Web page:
Ive lived in Florida for 14 years, yes they get worse tornados and hail back in the plains, but such things are so isolated in their range, that's irrelevant, everyone thinks their storms are bad till they come to central Florida. Our every day thunderstorm on the sea breeze is worse then all the hype over frontal thunderstorms that have all those dang watch boxes further north and an overload of warnings.

Half the time when we get severe weather, we don't even gt warnings here, much less giant watch box hype. When we do get severe weather warnings in central Florida, you better prepare for one bada** thunderstorm!
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Quoting Orcasystems:
Anyone here from Gainesville?


Yes, been in Gainesville, FL since 1984.
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Quoting Snowlover123:

So 90L has been re-classified?


No, I do not believe so. I do think it should be though.

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Quoting extreme236:
12z NAM @ 48 hours:



I'm not sure if I buy the NAM or not. Do you?
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1528. DDR
Someone keeps hiding your posts ho77ywood,lol.
In the meantime its been rainy now in North Trinidad for 3 days.
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Quoting CybrTeddy:
Interesting that the GFS develops 90L now.


here is what was funny, I think IKE said earlier when 90L was deactivated that all the models were wrong; well it isnt like the system is just gone now that its not an invest and the models could still very well be right
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Quoting gordydunnot:
Yeah not bad for a 3 flavored ice cream if I must say so myself #1467. Where did all the blobs go are we down to just one. I'm warning you people I smell some GW blogs coming up, get busy #1467.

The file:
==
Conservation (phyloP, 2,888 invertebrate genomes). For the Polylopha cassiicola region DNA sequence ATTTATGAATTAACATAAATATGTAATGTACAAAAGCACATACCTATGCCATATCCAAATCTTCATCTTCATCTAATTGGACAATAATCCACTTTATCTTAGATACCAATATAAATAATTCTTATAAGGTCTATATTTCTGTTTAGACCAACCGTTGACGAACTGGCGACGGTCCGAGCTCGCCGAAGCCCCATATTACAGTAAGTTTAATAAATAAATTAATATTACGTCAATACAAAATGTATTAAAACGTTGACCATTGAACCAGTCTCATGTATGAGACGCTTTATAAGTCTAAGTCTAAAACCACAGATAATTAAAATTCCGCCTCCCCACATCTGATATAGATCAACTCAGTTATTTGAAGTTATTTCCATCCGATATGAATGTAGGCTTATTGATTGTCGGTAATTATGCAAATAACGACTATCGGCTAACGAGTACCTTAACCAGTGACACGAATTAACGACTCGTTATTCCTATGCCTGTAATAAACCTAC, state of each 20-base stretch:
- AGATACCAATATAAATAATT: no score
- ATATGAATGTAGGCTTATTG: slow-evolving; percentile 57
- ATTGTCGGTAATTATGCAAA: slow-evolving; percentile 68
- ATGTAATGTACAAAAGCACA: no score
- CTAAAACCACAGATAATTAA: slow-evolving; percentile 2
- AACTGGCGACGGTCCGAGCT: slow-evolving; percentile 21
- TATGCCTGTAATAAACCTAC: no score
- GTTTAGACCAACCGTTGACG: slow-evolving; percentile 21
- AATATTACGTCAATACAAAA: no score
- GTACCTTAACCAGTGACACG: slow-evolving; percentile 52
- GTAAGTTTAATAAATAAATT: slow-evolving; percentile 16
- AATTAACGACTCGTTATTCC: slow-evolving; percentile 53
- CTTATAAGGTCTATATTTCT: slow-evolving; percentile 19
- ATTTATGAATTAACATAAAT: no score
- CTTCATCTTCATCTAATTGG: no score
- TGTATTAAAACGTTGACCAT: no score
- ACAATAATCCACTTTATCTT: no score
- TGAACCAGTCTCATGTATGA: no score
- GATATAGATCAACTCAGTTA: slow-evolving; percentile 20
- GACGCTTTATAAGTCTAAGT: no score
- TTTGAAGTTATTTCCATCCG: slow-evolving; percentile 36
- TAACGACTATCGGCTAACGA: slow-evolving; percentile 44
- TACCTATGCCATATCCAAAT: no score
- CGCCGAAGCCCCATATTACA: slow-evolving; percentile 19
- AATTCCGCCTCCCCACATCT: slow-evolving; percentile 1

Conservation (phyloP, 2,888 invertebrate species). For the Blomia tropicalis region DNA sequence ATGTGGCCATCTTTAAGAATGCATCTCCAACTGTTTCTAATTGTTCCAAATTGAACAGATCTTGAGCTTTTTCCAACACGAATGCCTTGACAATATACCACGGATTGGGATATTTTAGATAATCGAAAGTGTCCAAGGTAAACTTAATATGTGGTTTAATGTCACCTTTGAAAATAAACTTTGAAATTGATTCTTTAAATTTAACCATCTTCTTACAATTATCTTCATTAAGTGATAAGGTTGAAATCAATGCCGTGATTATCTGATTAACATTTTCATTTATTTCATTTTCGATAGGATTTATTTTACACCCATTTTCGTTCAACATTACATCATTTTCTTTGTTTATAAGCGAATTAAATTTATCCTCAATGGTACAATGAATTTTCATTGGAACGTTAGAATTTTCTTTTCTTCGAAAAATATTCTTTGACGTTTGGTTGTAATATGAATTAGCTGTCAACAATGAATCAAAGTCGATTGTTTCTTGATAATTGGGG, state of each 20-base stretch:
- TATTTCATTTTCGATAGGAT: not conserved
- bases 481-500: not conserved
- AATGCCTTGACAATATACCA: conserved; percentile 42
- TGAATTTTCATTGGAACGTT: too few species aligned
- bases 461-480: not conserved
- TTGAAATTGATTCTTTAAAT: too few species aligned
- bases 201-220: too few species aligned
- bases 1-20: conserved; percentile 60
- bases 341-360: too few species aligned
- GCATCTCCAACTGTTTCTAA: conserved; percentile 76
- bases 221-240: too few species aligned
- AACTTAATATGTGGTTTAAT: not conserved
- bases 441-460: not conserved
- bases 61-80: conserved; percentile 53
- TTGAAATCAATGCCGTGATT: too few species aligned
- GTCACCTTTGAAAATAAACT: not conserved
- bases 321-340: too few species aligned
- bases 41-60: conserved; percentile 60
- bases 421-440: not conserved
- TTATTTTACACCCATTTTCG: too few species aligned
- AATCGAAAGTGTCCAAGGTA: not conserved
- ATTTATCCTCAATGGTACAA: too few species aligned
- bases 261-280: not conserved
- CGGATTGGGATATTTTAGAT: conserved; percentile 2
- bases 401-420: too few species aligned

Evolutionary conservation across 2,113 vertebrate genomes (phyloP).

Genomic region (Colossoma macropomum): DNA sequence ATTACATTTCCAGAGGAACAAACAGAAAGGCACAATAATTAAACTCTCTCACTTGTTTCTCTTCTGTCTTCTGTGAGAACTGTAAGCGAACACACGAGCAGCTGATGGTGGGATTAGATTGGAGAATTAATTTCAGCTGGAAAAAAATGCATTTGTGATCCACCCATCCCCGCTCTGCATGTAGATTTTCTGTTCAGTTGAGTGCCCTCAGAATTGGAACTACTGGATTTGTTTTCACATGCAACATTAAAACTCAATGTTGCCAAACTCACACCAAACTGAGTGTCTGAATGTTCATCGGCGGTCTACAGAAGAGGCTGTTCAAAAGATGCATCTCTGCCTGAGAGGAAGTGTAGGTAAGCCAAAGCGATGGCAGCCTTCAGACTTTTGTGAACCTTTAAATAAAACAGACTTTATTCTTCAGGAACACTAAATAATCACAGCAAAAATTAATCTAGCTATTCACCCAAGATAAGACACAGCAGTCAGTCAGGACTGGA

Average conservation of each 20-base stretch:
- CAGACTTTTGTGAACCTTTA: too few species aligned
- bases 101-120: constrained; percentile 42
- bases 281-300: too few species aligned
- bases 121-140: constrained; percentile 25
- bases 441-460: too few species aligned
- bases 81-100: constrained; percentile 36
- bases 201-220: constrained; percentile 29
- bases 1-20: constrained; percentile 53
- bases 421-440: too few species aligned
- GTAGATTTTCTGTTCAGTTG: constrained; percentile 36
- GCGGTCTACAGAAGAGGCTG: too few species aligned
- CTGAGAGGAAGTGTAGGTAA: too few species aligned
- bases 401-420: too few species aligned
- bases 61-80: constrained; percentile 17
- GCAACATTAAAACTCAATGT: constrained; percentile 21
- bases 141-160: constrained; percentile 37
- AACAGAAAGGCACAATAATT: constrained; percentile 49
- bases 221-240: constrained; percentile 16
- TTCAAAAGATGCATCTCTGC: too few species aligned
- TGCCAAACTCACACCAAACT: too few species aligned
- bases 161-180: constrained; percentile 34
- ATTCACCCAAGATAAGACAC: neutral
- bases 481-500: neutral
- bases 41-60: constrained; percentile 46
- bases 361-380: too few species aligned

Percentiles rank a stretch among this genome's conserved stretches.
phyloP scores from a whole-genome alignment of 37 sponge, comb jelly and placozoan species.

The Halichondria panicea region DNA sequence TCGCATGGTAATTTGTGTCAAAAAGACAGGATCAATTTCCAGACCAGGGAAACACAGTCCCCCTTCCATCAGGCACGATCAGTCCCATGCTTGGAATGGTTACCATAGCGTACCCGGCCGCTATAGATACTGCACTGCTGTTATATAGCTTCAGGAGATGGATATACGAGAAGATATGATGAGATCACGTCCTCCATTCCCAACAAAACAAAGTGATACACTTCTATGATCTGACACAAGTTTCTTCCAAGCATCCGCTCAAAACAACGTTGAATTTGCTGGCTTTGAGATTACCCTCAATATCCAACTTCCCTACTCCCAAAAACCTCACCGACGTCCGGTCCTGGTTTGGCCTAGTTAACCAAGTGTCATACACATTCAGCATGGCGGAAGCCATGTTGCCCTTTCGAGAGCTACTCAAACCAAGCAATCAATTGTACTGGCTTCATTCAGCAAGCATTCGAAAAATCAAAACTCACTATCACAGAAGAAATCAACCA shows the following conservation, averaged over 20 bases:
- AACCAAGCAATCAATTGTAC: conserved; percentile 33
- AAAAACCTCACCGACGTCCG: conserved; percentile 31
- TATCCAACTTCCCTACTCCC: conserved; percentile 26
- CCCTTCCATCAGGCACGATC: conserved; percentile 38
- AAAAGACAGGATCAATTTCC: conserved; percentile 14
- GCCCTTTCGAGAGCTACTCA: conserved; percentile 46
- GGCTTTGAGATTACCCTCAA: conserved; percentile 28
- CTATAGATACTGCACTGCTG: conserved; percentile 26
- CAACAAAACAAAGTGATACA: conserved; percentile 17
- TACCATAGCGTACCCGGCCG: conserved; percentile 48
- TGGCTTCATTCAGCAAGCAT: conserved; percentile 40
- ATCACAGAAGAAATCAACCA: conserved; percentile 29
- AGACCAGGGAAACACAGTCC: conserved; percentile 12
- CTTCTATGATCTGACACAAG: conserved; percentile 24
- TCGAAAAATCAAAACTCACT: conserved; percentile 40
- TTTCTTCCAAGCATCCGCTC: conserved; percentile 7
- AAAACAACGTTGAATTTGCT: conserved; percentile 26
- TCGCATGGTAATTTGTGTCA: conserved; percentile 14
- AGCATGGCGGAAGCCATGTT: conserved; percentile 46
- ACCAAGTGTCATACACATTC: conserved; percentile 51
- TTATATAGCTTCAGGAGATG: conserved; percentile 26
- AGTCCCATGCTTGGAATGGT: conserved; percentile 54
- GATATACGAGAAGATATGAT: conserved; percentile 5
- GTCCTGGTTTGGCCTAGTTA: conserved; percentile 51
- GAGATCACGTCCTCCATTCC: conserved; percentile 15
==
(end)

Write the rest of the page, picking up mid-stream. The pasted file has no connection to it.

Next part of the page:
"Neapolitan" ain't just the goofy tri-colored ice cream; it's also what you call a resident of Naples...including Naples, Florida, where I live. (But thanks for the compliment.) :-)
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1525. OneDrop
Hollywood, Redfish are one of my favorites. Just got done cleaning a huge amount of snapper from fishing last night. Where did you catch your redfish?
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Quoting Hurricanes101:
12Z GFS has 90L just off the Florida East coast on August 10th

wow going even further; 90L moves up the east coast and then another system develops behind it

at the end of the run so far, a 3rd system develops right by the CV Islands

so much for the GFS not showing anything lol

So 90L has been re-classified?
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1523. bappit
Quoting KEEPEROFTHEGATE:


and ice still melts

I could make a gif of a series of images to give some animation to that.
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Interesting that the GFS develops 90L now.
Member Since: July 8, 2005 Posts: 259 Comments: 24016
Quoting Hurricanes101:
12Z GFS has 90L just off the Florida East coast on August 10th


Likely a slow-mover then. 10 days just to get to there.
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Quoting KEEPEROFTHEGATE:


and ice still melts


Ice @ the North Pole has to freeze @ lower temperatures, b/c it takes more energy to freeze salt water, so the real melting/freezing point of salt-ice is around 26 Degrees. Physics experiment from last year. :)
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1519. Drakoen
GFS 12z takes 90L all the way to the Bahamas.
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12Z GFS has 90L just off the Florida East coast on August 10th

wow going even further; 90L moves up the east coast and then another system develops behind it

at the end of the run so far, a 3rd system develops right by the CV Islands

so much for the GFS not showing anything lol
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good afternoon keeperofthegate :)
Member Since: July 3, 2010 Posts: 0 Comments: 427
1516. bappit
Quoting Drakoen:


I don't understand the question...

Where does the MJO come from?